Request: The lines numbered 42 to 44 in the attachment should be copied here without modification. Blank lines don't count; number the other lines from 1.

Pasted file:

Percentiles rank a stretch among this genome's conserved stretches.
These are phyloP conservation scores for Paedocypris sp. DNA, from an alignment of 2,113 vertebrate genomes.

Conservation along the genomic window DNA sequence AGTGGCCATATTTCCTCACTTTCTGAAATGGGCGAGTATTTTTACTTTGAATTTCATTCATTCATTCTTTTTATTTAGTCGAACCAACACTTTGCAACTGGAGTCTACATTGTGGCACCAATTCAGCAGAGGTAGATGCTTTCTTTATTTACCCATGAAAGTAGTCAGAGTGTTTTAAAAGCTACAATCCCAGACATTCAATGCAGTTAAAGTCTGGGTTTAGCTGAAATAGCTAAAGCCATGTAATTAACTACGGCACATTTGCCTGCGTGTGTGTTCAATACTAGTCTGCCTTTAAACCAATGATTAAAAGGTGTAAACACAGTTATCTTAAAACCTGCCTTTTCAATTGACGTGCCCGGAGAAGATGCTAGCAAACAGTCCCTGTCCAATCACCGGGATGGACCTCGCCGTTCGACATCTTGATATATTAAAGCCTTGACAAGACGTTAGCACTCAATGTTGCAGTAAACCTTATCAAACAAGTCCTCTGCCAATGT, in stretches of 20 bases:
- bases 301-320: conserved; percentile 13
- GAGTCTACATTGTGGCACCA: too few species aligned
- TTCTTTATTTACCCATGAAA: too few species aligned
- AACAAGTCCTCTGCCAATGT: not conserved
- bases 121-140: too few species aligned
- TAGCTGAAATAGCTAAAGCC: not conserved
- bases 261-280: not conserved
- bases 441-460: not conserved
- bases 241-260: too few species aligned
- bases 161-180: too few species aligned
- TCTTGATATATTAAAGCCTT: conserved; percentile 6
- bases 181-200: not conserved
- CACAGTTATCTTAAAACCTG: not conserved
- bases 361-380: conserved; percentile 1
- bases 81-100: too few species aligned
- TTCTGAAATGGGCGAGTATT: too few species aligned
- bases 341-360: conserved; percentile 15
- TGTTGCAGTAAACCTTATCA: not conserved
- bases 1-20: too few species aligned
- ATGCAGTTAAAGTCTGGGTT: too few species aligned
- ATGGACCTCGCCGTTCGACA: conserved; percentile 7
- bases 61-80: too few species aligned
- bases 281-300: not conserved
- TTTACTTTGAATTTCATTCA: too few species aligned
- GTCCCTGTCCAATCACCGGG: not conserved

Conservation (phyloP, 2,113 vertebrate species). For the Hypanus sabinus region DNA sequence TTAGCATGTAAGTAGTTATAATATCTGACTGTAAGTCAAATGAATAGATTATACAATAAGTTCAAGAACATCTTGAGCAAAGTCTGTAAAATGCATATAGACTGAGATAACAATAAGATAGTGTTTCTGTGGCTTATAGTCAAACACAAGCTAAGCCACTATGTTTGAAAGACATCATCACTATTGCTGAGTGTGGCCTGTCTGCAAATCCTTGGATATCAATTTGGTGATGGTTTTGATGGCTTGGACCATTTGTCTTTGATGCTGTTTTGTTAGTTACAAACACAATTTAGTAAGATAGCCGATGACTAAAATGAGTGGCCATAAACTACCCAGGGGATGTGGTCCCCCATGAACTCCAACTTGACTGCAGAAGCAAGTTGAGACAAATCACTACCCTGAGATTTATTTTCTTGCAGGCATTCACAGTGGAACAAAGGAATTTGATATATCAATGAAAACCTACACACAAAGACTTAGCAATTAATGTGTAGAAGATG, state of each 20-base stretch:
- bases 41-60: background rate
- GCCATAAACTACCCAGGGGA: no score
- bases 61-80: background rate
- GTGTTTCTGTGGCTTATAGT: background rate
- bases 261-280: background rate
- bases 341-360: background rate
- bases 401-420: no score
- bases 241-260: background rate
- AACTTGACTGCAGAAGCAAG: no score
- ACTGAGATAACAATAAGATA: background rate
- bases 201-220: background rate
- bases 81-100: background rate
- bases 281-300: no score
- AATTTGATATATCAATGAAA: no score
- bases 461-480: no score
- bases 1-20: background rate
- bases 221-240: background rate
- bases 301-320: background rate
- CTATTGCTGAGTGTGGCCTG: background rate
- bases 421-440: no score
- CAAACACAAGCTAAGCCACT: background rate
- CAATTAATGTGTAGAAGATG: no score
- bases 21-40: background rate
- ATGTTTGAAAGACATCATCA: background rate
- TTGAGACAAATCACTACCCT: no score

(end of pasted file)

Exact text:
- bases 281-300: no score
- AATTTGATATATCAATGAAA: no score
- bases 461-480: no score